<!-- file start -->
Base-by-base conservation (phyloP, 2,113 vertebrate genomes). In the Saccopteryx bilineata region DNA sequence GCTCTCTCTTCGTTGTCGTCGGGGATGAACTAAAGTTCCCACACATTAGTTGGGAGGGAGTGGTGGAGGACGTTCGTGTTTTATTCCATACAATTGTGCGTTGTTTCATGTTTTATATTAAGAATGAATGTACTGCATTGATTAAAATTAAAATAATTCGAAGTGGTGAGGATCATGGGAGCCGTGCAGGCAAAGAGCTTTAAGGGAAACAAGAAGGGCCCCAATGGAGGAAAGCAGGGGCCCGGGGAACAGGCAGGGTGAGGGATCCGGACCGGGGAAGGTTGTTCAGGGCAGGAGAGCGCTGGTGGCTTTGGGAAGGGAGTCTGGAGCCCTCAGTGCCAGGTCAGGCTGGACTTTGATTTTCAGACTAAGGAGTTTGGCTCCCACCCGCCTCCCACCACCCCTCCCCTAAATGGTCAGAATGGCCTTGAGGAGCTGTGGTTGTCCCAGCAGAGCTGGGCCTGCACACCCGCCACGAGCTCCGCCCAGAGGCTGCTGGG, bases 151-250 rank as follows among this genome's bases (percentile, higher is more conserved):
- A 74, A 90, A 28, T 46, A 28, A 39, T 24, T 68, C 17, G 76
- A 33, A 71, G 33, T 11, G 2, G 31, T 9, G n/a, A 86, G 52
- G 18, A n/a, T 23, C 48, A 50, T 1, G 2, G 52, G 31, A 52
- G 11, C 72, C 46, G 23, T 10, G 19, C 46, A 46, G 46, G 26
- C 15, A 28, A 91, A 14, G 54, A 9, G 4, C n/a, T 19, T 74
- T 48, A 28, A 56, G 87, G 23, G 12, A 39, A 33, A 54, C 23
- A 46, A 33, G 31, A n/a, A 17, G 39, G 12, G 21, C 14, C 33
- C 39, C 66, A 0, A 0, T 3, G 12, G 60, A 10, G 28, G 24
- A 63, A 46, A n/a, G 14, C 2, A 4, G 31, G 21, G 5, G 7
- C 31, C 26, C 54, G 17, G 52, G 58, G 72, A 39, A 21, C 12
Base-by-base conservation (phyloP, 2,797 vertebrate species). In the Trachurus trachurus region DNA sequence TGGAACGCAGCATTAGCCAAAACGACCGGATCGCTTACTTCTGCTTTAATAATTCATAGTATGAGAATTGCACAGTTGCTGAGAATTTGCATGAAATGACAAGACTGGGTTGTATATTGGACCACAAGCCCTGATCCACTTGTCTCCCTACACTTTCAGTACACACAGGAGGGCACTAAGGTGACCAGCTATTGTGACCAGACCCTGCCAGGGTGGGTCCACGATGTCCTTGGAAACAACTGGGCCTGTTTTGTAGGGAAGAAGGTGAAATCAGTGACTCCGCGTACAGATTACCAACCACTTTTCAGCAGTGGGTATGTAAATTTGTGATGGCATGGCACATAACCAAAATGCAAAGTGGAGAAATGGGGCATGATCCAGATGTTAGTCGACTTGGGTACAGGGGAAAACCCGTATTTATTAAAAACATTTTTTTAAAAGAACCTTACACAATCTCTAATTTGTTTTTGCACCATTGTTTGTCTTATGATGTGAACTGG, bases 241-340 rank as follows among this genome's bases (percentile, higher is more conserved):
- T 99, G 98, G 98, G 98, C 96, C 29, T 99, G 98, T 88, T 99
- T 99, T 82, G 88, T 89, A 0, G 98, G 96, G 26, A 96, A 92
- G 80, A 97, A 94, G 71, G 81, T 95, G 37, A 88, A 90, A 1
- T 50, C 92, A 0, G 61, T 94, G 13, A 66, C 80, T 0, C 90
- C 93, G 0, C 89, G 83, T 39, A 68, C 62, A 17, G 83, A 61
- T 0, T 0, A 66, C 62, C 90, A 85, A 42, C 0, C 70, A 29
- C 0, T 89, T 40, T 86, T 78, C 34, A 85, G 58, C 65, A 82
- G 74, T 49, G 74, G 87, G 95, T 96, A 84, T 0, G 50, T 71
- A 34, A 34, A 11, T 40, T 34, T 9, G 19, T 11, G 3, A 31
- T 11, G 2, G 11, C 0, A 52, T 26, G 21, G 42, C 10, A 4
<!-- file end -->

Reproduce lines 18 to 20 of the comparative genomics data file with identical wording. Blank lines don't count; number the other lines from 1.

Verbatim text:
- T 0, T 0, A 66, C 62, C 90, A 85, A 42, C 0, C 70, A 29
- C 0, T 89, T 40, T 86, T 78, C 34, A 85, G 58, C 65, A 82
- G 74, T 49, G 74, G 87, G 95, T 96, A 84, T 0, G 50, T 71